A new option: e-payments to any online merchant in
In the virtual shopping mall the online buyer traditionally uses a transfer, a credit card, and more recently PayPal, at the merchant's Internet checkout. In several countries today, consumers are also able to make payments from one's current account when completing their online purchases. This form of electronic payment avoids the costs associated with credit card usage for the buyer, the merchant, or both. National payment facilities which allow online buyers to have payments debited from their own current account are referred to as e-payments schemes. Many of these e-payments schemes, however, today only work within national borders: the Belgian customer can buy on the website of a Belgian merchant and pay from his current account with a Belgian bank, but he cannot make a payment in this way to a non-Belgian merchant. The Internet, obviously, does not recognise such political boundaries. The Belgian customer who finds just what he wants on a Finish merchant's website might prefer to pay from his Belgian current account rather than use his credit card. In fact, he may be holder of a current account but not have any debit or credit card at all.
An e-payment scheme connected to the e-Payments Framework will enable a buyer using Internet to visit the web-shop of an online merchant regardless where he is located in , and to pay the merchant using both his internet banking services and his current account. The Framework will create a situation where a number of e-payments schemes existing in the market today can easily integrate payments services.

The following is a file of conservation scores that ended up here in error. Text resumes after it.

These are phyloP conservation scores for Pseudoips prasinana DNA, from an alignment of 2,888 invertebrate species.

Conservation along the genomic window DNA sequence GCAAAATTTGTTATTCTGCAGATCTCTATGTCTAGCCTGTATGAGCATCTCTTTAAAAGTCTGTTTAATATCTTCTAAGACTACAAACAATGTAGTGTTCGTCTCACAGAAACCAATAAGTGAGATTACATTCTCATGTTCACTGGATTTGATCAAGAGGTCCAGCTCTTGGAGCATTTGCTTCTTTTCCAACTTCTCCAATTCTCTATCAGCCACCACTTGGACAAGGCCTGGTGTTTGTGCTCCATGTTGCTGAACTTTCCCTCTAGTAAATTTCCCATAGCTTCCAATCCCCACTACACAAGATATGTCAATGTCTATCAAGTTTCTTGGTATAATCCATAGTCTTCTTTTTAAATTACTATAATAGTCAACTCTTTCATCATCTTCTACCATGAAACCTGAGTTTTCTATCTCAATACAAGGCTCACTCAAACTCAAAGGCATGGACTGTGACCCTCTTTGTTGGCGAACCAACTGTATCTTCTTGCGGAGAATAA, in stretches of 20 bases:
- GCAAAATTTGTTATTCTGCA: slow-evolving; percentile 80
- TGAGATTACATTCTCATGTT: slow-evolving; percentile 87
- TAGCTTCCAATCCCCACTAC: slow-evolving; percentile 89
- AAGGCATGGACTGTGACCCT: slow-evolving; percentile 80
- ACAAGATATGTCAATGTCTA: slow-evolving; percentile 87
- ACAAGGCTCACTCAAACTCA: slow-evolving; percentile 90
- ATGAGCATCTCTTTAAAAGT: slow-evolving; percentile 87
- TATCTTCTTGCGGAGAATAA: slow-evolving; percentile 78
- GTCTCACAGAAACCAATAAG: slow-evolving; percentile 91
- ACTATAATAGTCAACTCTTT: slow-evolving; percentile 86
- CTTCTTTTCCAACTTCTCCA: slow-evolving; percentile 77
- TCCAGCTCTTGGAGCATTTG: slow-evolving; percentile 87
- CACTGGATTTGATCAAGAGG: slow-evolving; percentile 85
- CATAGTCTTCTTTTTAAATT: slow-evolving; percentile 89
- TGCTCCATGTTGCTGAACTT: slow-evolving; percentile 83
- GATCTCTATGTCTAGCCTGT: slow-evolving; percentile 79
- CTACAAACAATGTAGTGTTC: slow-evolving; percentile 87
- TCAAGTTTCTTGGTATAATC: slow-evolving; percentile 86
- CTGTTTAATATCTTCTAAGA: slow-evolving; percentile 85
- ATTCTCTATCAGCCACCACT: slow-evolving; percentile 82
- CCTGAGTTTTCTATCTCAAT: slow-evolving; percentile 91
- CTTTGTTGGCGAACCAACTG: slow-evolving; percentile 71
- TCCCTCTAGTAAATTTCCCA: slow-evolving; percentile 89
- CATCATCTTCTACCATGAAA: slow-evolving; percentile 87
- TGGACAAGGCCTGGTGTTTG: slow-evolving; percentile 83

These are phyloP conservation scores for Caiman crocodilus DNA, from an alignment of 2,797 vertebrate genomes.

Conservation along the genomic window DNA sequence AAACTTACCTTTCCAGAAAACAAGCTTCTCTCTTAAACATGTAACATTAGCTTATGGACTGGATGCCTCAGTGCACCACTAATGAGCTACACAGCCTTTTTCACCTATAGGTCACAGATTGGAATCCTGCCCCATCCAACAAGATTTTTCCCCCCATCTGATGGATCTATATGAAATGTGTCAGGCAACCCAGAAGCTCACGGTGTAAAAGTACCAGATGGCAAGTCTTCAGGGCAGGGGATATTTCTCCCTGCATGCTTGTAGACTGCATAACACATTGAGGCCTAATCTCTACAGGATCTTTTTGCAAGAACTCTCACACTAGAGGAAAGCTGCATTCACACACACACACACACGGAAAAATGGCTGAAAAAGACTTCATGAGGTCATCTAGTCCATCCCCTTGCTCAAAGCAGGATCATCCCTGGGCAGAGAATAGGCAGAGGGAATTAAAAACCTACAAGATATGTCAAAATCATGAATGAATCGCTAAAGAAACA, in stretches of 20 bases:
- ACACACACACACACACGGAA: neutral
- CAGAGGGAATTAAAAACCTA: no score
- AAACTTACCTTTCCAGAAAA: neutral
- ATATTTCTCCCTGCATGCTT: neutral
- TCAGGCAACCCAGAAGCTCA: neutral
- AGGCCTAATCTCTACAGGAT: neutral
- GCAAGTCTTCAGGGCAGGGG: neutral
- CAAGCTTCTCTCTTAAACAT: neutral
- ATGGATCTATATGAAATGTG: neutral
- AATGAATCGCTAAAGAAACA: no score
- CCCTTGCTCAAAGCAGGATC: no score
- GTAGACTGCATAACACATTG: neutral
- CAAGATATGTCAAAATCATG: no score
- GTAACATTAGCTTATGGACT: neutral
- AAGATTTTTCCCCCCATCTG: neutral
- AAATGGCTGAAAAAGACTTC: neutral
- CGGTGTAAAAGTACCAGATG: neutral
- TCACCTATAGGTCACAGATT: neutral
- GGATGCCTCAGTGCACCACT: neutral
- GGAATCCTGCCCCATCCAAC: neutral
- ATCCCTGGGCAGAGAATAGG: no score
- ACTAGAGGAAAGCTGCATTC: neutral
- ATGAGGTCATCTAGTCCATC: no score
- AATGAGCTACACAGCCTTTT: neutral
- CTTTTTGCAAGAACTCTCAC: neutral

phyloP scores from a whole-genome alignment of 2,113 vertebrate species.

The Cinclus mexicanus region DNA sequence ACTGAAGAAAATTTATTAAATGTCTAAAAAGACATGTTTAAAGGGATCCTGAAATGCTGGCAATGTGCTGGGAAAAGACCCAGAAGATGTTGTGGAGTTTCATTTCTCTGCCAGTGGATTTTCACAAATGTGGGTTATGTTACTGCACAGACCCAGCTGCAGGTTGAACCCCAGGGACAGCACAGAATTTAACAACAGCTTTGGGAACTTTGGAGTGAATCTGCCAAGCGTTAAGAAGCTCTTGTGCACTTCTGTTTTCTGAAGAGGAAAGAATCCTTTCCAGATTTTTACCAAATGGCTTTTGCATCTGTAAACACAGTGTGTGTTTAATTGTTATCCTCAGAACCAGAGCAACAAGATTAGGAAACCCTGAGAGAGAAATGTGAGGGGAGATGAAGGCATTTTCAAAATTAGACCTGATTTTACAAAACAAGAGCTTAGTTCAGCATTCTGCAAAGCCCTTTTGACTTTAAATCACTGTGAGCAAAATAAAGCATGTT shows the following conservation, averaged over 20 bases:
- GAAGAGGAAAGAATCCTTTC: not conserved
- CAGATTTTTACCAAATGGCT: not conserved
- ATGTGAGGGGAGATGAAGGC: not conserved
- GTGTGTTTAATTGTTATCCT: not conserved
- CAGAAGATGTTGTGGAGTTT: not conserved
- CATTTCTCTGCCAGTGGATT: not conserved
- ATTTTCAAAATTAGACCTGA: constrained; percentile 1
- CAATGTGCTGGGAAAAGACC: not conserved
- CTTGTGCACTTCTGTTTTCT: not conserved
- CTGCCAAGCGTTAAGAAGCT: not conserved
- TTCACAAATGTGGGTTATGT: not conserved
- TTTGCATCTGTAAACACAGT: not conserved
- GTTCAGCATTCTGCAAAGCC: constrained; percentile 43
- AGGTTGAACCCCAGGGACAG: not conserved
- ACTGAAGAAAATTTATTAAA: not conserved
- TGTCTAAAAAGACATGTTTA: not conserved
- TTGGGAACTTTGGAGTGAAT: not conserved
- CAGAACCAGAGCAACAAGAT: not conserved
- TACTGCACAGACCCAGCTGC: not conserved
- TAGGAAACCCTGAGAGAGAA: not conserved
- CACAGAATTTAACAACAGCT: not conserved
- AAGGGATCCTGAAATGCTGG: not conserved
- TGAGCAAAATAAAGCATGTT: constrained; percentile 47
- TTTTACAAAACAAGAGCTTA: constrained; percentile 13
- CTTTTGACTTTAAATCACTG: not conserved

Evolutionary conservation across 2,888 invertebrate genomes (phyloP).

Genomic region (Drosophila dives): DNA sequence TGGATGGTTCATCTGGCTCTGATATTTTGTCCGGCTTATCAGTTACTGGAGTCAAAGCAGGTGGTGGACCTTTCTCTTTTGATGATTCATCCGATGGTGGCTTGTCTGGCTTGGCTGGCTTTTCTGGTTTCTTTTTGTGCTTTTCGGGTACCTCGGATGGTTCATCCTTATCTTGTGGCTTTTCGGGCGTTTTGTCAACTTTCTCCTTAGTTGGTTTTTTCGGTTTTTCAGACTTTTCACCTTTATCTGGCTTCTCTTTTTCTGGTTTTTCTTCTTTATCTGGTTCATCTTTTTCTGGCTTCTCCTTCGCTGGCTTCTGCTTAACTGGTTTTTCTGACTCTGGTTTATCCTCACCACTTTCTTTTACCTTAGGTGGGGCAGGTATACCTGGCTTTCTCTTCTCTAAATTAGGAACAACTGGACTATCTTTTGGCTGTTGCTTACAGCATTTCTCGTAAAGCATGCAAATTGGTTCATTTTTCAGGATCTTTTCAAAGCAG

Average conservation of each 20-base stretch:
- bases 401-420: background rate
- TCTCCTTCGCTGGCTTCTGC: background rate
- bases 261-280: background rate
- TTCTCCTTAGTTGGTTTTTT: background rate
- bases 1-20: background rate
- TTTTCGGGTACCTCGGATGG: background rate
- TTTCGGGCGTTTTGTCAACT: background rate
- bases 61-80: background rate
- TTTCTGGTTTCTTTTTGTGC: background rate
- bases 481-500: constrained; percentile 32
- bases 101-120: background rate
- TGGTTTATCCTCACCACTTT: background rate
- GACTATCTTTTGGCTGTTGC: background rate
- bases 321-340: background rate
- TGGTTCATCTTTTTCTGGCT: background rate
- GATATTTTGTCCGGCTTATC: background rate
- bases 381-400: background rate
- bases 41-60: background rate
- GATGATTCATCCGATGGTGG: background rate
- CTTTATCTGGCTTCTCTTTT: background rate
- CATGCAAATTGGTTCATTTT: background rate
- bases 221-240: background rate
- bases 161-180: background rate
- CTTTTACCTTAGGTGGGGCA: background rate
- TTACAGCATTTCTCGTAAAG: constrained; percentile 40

The Credit Transfer is the key to cross-border e-payments
To enable customers to make e-payments across all countries it is also necessary to provide a payment vehicle that allows the exchange of funds between any accounts held in . Obviously, at this point the Credit Transfer () is the only payment instrument that can be used for domestic and cross-border electronic payments in Europe.
To illustrate the convenience of making an payment under the e-Payments Framework, imagine the following scenario: I have a current account with a bank in Belgium. I am spending time in Italy. I want to buy my ticket for a concert in Milano now, at 2am Saturday, from an Italian online merchant for the event at 8pm tonight. In this instance, my Belgium-based bank will issue a payment guarantee to the Italian online merchant in real-time, so that the merchant can release my ticket for tonight's concert immediately. The merchant will be sure that the money will arrive by on his account in due time.
This scenario is contingent upon the following: my Belgium-based bank must offer Internet banking services and services. The merchant's Italy-based bank must be able to receive payments, e.g. both banks must be so called scheme participants. At the same time, the Italian bank and the Italian merchant must be participants in the same e-payments scheme. This e-payments scheme must be compliant with the e-Payments Framework.
The way forward
The e-Payments Framework is being developed by the E-Channel Task Force. It is planned to release the Service Description of the Framework for national consultation in the first half of 2009 and to complete the Framework by year-end 2009. The e-Payments Framework marks yet another step forward to creating a euro payments infrastructure that will give consumers and enterprises a maximum of choices. In , eventually, I will debit my Belgium-based current account making e-payments to an online merchant in Finland over the mobile phone while sipping a cup of coffee in Milano (by the way, that concert was great). See also the article "SEPA goes mobile" in this newsletter.
John Holsberg is a member of the Payment Schemes Working Group (SPS WG) and the Chair of the E-Channel Task Force.
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